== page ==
Well, the new series of “Doctor Who” started yesterday- so, it’s time for a review.
Although I’m not sure how many of the new episodes I’ll end up reviewing or how long it will take me to review them (eg: the review probably won’t appear for a day or so at least), it has been way too long since I last reviewed an episode of “Doctor Who” (and, yes, I know that I reviewed the Christmas episode a few months ago, but still…).
So, that said, let’s take a look at “The Pilot”. Needless to say, this review might contain some SPOILERS.
The episode begins at a university, where the Doctor is teaching. He’s asked somone called Bill to his office because she has a habit of attending his lectures, even though she isn’t a student at the university (she works in the cafeteria).
Yet, instead of complaning or ordering her not to attend lectures, The Doctor is intrigued by the fact that she apparently smiles whenever she doesn’t understand something. So, he wants her to become one of his students and offers to become her tutor.
After a strange series of events involving another character called Heather – Bill, The Doctor and his friend Nardole find themselves fleeing through time and space in the TARDIS in order to escape a mysterious watery ghost who seems to be chasing them across the universe….
The first thing that I will say about this episode is that, as the title suggests, it’s an episode that can be enjoyed if you’ve never watched “Doctor Who” before. It spends a while reintroducing and re-explaining various elements from the series, which slows down the pacing of the episode slightly. Still, as introductory episodes go, it manages to cram a lot of characterisation and storytelling into just fifty minutes.
Plus, unlike the previous series, it’s a proper stand-alone episode. It tells a single story that is concluded by the end of the episode. After the relentless over-use of two-part episodes in 2015, it’s great to see the series returning to what it does best!
Still, despite all of the cool stuff in this episode, the pacing isn’t quite right. The beginning of the episode is surprisingly slow-paced for a “Doctor Who” episode and, whenever something thrilling, suspenseful or creepy happens later in the episode, it is often broken up by a subsequent scene with a different emotional tone.
This is especially disappointing since this episode really, really tries to be a horror episode. There are even a few scenes that are reminscent of late 1990s/early 2000s horror films too. But, many of the creepy parts of the episode aren’t really allowed to develop to their full potential since the suspenseful atmosphere is often broken by something random and/or silly.
But, although this episode fails slightly as a horror episode, there is still loads of really cool stuff here. In addition to lots of hilarious dialogue and subtle references to earlier parts of the show, there are all sorts of interesting locations and we also even get to hear the Doctor delivering a lecture about time too. Plus, there’s a vaguely “Blade Runner”-like scene that involves a mirror in an old photograph.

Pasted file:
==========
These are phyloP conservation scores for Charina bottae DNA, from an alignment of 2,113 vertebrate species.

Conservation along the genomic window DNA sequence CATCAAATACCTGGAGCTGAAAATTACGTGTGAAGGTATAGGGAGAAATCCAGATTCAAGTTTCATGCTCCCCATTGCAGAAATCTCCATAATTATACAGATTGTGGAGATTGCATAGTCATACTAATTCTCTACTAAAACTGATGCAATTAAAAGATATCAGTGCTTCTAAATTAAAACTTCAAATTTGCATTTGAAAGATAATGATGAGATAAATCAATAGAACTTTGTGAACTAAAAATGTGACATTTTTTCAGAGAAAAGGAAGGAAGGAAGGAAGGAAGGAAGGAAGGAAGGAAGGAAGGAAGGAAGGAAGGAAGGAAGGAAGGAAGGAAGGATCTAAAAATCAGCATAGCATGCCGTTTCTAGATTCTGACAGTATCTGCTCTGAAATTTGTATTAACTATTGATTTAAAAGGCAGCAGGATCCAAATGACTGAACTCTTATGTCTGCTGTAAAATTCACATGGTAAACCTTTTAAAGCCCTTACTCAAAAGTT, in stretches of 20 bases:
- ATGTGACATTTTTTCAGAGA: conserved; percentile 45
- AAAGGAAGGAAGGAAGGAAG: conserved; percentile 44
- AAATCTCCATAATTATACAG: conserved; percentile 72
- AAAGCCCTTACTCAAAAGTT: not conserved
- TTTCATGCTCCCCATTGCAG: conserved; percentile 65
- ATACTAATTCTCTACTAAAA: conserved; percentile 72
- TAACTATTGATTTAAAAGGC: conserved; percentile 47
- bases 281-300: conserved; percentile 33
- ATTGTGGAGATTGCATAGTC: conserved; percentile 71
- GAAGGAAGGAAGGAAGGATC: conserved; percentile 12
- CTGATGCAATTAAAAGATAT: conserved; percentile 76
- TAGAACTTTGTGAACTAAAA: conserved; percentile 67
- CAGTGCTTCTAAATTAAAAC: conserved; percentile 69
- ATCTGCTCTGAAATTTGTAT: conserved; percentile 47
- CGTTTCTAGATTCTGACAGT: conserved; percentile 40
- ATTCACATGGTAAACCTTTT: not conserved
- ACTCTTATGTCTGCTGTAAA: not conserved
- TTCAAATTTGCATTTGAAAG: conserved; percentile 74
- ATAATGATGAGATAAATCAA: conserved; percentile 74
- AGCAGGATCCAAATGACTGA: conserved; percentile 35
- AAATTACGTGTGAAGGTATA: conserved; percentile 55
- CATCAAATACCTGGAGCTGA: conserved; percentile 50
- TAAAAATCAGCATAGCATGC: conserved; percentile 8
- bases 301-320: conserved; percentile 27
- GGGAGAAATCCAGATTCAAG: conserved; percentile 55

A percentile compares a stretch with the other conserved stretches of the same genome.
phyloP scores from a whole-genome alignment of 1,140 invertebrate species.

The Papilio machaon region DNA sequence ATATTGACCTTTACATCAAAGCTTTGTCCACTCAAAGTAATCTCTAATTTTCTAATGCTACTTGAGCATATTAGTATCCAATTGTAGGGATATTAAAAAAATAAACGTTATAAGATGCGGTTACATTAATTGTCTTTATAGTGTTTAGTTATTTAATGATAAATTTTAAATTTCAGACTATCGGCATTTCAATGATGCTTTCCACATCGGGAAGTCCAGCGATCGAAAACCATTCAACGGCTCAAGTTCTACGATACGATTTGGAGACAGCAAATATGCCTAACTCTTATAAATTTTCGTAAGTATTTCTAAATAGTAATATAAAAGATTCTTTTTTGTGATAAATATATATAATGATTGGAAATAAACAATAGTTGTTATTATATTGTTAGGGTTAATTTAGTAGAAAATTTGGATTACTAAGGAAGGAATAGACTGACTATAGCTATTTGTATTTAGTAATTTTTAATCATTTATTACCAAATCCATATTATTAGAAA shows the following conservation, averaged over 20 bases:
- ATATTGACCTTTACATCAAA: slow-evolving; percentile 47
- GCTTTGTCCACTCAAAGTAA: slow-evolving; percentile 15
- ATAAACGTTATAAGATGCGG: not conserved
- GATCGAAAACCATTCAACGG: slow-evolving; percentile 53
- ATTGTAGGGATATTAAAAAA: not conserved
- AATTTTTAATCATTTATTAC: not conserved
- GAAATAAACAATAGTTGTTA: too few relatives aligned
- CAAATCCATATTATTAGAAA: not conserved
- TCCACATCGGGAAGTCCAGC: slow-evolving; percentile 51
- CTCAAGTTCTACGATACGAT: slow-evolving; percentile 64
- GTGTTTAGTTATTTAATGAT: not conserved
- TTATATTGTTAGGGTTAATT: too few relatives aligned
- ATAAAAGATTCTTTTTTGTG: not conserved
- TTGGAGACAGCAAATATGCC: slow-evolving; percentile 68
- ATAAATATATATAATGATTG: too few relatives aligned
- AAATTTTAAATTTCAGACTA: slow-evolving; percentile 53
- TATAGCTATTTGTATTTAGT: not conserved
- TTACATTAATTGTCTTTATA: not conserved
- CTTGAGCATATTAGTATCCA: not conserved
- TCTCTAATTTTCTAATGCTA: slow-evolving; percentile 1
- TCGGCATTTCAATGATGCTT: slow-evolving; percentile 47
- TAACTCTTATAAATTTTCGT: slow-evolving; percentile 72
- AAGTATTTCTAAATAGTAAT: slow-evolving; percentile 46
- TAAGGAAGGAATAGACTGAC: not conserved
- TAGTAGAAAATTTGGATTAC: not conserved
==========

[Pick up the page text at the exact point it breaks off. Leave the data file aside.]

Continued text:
One other cool moment in this episode is where The Doctor uses the “monster infighting” tactic from the original “Doom” in order to try to defeat the ghost. In other words, he tricks a Dalek into fighting the ghost by standing in front of the ghost and diving out of the way just before the Dalek fires it’s lasers. Seriously, it’s great to see classic 1990s FPS gaming tactics in TV shows.
As for Bill, it’ll be interesting to see how her character develops as the series progresses. The scenes involving her include a good mixture of both comedy and serious drama. She comes across as a fairly realistic character, even though she has a habit of asking hilarious questions almost constantly. A lot of the drama and comedy in this episode comes from the fact that Bill has only just been introduced to the TARDIS, time travel, other planets etc.. So, it’ll be interesting to see how her character changes when she gets more used to going on adventures with the Doctor.
One other outstanding feature of this episode is the set design. This episode contains a ridiculous number of locations and they all look suitably interesting, realistic and/or futuristic. In addition to the cool blue/orange colour scheme used in the locations where the Daleks appear, there’s also a scene set on another planet that includes almost Hollywood-level effects:
All in all, it’s great to see “Doctor Who” back on TV again. Although this episode doesn’t really “work” as a horror episode and the pacing isn’t quite right, it’s an absolutely great introduction to the series for people who have never watched “Doctor Who” before. It’s kind of like a “greatest hits” compilation of everything that makes “Doctor Who” what it is – even if it ends up being slightly less than the sum of it’s parts sometimes.
If I had to give it a rating out of five, it would maybe just about get a four.